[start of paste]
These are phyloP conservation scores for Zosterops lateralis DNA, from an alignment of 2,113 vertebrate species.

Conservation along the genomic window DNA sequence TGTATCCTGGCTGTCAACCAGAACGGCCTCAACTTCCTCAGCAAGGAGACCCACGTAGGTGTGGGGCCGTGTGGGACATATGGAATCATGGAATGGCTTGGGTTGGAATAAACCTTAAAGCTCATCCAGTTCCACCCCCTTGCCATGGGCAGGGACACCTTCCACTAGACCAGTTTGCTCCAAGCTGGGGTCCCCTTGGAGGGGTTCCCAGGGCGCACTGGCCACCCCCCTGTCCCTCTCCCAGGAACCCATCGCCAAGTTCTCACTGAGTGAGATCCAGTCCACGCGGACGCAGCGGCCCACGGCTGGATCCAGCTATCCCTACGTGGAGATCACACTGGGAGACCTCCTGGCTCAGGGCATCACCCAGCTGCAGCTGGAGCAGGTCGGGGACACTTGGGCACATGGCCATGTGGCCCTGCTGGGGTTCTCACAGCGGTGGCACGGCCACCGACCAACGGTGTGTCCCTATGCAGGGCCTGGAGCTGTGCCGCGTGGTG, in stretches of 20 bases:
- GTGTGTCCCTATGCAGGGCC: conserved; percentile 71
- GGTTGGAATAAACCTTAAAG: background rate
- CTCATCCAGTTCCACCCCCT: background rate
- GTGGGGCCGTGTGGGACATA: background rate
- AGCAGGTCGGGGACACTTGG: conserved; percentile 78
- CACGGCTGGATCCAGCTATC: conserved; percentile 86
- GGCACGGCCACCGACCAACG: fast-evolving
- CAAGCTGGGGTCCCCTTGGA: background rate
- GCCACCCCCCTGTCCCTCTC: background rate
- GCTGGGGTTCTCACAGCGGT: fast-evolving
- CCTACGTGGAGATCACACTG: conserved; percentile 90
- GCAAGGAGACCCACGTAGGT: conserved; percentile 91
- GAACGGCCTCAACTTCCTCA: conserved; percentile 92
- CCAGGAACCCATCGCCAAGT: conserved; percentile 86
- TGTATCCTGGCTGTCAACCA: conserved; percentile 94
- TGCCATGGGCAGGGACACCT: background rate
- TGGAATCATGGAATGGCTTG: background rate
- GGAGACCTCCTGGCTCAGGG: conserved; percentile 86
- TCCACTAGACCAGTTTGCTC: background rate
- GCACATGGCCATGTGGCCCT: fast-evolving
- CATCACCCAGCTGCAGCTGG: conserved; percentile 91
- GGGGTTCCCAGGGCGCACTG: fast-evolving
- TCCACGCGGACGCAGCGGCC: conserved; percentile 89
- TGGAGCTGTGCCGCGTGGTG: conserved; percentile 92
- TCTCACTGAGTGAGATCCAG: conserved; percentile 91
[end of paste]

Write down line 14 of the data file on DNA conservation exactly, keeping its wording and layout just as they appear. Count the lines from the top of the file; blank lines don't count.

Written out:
- GCAAGGAGACCCACGTAGGT: conserved; percentile 91